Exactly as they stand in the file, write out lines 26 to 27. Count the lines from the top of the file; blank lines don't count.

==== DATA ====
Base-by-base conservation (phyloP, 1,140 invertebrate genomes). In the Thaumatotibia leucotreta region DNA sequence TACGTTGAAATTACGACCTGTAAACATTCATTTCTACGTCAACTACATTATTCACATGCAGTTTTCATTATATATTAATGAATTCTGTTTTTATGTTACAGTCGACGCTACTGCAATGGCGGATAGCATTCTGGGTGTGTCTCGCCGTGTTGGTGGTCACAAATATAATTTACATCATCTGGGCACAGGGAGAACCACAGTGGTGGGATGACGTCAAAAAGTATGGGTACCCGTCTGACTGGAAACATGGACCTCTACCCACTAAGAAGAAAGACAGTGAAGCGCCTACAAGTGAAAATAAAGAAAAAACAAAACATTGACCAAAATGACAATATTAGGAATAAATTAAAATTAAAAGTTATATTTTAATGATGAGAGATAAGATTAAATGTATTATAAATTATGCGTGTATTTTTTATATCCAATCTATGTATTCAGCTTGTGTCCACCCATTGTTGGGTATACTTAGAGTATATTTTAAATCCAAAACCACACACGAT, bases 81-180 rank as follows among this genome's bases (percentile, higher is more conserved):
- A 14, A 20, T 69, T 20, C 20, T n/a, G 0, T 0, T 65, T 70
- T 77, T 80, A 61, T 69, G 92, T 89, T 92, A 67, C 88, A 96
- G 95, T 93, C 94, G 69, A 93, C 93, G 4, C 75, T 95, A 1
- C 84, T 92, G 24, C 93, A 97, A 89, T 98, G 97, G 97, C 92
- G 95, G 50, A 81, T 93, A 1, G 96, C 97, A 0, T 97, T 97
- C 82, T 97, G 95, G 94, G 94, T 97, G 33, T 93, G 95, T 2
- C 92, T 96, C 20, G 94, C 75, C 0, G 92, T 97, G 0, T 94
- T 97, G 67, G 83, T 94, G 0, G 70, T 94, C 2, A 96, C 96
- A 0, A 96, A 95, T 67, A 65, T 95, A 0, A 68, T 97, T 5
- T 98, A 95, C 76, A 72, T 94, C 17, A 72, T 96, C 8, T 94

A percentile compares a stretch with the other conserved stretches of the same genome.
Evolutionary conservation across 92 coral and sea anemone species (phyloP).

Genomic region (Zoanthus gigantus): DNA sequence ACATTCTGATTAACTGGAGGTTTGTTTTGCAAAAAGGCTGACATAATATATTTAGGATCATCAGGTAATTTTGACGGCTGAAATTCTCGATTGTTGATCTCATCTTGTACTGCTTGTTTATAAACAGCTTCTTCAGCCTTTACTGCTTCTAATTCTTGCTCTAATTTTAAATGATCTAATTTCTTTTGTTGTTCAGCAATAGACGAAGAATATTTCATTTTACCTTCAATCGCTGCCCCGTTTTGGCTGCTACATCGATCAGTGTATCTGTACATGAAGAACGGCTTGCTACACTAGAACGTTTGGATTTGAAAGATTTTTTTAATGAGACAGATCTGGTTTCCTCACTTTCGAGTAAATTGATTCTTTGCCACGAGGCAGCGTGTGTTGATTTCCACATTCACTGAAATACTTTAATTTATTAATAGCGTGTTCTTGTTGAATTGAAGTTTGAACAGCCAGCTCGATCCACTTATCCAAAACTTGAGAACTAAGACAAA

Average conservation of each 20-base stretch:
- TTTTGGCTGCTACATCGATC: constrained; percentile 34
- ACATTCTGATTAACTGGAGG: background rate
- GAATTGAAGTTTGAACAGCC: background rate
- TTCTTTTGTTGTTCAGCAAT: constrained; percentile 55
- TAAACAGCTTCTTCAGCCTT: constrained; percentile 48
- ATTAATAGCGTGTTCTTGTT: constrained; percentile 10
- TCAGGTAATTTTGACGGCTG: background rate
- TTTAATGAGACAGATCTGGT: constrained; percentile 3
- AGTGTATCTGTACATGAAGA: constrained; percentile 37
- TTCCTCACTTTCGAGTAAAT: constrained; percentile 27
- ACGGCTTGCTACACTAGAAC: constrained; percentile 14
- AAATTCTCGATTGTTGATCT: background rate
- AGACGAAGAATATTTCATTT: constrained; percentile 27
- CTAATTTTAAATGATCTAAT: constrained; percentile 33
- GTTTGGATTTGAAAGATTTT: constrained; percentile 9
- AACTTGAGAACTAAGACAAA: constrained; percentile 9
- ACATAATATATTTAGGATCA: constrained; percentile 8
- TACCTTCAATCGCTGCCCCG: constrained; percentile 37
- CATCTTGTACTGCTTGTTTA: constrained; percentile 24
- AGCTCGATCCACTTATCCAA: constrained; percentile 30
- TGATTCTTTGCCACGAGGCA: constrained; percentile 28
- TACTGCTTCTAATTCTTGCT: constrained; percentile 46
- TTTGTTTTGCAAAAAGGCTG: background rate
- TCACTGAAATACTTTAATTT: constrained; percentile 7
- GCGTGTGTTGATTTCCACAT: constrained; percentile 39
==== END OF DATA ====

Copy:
- ACGGCTTGCTACACTAGAAC: constrained; percentile 14
- AAATTCTCGATTGTTGATCT: background rate